For Non-Violent Detainees
By Melanie Nathan, April 19, 2012
SACRAMENTO – Senator Mark Leno today announced introduction of legislation to protect Californians from intrusive strip and body cavity searches when they are taken into custody for minor offenses that do not involve drugs, weapons or violence. Senate Bill 1536 clarifies existing state law to allow detainees adequate time to post bail or be released on their own recognizance before they are placed within the general population of a jail, where they would be subject to strip searches and visual body cavity searches.
“A sexual assault victim or person who has been detained for a minor crime, such as having unpaid parking tickets, should not have suffer the invasion of privacy and humiliation of a strip search without a compelling reason,” said Senator Leno, D-San Francisco. “SB 1536 ensures that detainees are given adequate time to arrange for their own release before they are subject to these extreme jailhouse procedures.”
Current California law protects arrestees and detainees from strip and body cavity searches if they are being held for an infraction or misdemeanor that does not involve weapons, controlled substances or violence. However, these same people are subject to strip and body cavity searches when they are placed within the general jail population, which commonly occurs when they do not post bail or get released on their own recognizance within three hours of their detention.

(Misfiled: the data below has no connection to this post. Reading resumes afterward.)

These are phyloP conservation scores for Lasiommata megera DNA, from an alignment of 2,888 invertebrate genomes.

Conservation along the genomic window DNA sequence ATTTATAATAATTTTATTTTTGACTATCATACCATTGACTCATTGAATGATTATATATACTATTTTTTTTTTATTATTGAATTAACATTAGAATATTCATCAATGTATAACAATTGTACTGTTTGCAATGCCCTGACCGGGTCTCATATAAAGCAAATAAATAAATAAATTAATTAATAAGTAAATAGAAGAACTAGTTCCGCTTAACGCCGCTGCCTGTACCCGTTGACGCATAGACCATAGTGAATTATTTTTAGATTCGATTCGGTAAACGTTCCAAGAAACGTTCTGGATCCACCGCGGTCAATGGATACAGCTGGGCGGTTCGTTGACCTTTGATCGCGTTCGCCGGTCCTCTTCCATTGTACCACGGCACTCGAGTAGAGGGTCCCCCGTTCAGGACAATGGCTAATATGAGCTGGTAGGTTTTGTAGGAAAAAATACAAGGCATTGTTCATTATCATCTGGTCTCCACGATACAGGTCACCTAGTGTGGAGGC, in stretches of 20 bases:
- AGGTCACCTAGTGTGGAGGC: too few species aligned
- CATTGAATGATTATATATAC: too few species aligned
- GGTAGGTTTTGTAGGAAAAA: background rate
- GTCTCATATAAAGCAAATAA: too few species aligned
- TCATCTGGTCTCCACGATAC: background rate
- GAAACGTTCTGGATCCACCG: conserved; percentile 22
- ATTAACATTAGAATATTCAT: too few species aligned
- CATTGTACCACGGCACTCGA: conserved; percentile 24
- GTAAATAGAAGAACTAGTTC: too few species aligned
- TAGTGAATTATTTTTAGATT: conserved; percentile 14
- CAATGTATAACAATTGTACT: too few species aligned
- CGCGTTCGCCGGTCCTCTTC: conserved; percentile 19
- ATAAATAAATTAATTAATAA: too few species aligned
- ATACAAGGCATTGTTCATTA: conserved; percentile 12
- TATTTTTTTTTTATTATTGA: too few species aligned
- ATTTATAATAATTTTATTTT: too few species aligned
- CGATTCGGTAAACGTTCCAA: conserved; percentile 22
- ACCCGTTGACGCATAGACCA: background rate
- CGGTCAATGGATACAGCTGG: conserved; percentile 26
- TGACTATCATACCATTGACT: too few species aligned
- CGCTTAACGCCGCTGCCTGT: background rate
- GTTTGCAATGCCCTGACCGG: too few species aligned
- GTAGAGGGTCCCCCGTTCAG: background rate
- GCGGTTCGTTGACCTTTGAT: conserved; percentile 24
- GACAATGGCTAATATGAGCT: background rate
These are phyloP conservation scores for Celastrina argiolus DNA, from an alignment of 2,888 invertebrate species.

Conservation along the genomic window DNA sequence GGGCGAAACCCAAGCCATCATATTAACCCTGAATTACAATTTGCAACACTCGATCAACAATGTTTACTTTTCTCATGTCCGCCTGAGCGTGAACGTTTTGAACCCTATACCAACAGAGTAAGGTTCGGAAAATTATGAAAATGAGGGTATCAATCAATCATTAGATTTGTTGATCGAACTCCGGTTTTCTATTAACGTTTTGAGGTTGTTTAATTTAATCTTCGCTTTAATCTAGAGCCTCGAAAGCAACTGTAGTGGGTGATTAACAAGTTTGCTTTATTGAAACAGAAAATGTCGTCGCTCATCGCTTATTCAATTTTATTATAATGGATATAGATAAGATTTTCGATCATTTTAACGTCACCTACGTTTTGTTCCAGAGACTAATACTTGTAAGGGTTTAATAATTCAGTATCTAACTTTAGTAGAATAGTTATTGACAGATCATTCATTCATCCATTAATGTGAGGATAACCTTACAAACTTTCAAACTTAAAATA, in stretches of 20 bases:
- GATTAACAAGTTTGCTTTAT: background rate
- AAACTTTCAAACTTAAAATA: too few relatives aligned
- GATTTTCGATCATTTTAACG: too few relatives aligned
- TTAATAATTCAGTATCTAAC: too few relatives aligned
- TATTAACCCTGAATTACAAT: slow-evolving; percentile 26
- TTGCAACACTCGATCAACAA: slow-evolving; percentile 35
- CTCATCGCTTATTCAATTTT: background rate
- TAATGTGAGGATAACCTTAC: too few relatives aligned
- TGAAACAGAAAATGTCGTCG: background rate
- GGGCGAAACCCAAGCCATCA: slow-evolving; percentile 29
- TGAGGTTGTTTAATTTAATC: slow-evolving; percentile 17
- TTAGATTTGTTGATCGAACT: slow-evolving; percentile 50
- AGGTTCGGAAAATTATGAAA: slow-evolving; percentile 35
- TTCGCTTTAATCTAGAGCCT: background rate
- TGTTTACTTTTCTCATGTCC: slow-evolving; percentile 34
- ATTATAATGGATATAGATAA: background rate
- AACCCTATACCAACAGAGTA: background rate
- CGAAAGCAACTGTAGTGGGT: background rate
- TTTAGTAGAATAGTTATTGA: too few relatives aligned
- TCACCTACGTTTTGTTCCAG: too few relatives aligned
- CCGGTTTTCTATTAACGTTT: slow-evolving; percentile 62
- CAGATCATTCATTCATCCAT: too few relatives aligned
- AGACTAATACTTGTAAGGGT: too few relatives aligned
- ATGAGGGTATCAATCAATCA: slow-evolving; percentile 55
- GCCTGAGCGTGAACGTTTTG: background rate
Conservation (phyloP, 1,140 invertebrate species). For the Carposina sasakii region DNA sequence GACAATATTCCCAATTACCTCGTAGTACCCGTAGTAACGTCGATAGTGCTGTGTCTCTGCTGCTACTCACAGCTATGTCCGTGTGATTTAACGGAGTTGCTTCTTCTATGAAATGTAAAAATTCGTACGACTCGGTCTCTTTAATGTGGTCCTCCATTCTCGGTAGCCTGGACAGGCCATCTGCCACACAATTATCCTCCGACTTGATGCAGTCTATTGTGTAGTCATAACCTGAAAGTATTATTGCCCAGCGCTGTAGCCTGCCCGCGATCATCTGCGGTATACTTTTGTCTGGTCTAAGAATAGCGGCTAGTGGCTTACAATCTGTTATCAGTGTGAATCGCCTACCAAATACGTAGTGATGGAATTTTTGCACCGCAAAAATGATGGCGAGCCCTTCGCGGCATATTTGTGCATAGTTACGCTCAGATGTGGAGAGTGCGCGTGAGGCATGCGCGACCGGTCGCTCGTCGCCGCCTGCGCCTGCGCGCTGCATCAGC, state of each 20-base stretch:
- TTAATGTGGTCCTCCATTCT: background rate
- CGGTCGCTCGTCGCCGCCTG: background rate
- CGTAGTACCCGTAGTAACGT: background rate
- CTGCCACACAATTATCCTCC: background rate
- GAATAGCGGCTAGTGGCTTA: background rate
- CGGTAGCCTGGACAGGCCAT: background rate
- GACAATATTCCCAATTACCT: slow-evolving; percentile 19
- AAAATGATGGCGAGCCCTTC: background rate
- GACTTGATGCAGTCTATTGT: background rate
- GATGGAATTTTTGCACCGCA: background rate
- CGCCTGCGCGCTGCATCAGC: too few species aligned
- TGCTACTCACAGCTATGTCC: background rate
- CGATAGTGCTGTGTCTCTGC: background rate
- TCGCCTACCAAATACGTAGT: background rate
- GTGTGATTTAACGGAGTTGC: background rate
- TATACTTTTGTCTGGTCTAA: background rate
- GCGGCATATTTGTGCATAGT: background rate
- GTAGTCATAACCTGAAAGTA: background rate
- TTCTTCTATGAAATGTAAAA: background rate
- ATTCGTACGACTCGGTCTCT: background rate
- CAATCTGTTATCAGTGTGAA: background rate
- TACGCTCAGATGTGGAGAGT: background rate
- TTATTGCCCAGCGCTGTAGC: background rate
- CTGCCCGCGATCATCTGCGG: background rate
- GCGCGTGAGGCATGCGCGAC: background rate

The U.S. Supreme Court recently ruled that the 4th Amendment of the U.S. Constitution does not prohibit authorities from strip searching a detainee when he or she is placed into the general population of a jail. The court did not, however, determine when it is constitutionally permissible for an arrestee to be placed into the general population, or decide whether a search can be lawfully performed on a detainee prior to placement into the general population.
“That permissive standard for conducting broad and intrusive searches is out of step with existing public policy in California and invites abuse of this intrusive procedure,” said Senator Leno.
SB 1536 will be heard in the Senate Public Safety Committee on April 24.